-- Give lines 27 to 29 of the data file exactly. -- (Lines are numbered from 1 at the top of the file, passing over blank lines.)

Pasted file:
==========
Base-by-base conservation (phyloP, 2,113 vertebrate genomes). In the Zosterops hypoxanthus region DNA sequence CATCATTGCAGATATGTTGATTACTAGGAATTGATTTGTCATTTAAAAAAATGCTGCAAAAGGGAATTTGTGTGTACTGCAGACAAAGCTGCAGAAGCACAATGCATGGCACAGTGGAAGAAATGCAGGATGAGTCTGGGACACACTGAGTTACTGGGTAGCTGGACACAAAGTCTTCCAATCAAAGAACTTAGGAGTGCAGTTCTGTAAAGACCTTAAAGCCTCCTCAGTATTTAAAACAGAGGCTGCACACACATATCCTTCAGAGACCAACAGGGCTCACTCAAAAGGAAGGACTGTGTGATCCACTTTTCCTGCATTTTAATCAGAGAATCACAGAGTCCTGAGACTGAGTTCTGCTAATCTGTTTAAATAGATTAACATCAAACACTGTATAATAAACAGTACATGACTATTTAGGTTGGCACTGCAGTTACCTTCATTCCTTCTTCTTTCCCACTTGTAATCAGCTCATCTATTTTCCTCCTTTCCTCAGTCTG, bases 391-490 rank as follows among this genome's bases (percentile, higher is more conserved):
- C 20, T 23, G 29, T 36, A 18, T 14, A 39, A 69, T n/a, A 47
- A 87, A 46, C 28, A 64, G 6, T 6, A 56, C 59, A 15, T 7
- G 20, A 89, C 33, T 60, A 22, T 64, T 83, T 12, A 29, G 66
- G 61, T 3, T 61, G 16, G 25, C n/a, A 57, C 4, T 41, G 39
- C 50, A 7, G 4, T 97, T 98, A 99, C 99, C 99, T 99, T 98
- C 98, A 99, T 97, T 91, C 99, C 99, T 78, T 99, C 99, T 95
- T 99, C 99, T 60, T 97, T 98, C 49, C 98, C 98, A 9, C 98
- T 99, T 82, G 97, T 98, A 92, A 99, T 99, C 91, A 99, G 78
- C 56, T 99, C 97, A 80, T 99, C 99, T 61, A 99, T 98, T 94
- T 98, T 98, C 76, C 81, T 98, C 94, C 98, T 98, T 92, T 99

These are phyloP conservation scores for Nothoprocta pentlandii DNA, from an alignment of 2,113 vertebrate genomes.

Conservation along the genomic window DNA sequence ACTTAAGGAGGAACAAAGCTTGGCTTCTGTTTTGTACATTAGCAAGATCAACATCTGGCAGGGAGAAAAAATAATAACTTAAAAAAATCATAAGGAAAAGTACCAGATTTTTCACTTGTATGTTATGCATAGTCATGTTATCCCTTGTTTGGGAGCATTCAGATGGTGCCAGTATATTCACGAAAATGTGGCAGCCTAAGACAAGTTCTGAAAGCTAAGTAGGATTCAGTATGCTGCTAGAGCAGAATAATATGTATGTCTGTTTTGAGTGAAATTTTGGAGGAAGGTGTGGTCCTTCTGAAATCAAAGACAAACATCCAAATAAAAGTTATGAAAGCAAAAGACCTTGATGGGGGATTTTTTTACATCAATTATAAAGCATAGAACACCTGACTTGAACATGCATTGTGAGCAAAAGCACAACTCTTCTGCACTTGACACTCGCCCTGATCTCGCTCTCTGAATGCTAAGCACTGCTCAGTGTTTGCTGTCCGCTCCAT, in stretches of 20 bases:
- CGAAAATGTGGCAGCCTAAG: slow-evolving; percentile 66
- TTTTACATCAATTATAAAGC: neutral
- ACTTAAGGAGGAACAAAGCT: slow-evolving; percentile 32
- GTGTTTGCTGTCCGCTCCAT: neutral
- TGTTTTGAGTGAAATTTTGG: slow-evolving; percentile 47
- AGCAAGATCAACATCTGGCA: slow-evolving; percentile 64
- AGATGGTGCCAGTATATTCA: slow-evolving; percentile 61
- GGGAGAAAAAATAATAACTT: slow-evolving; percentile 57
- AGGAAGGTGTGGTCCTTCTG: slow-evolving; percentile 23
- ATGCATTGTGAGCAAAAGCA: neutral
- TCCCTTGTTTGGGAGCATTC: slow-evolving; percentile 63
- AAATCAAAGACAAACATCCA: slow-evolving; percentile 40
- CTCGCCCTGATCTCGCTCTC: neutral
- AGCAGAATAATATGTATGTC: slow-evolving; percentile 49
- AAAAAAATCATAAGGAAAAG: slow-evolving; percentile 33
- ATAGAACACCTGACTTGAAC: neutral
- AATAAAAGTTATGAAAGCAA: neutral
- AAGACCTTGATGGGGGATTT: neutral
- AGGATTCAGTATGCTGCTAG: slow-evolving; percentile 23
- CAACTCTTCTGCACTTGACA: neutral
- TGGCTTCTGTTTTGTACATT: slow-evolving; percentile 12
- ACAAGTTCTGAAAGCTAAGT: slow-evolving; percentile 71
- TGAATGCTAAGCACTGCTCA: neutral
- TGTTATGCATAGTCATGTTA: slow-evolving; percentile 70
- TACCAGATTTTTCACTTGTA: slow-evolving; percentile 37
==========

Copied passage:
- AGCAGAATAATATGTATGTC: slow-evolving; percentile 49
- AAAAAAATCATAAGGAAAAG: slow-evolving; percentile 33
- ATAGAACACCTGACTTGAAC: neutral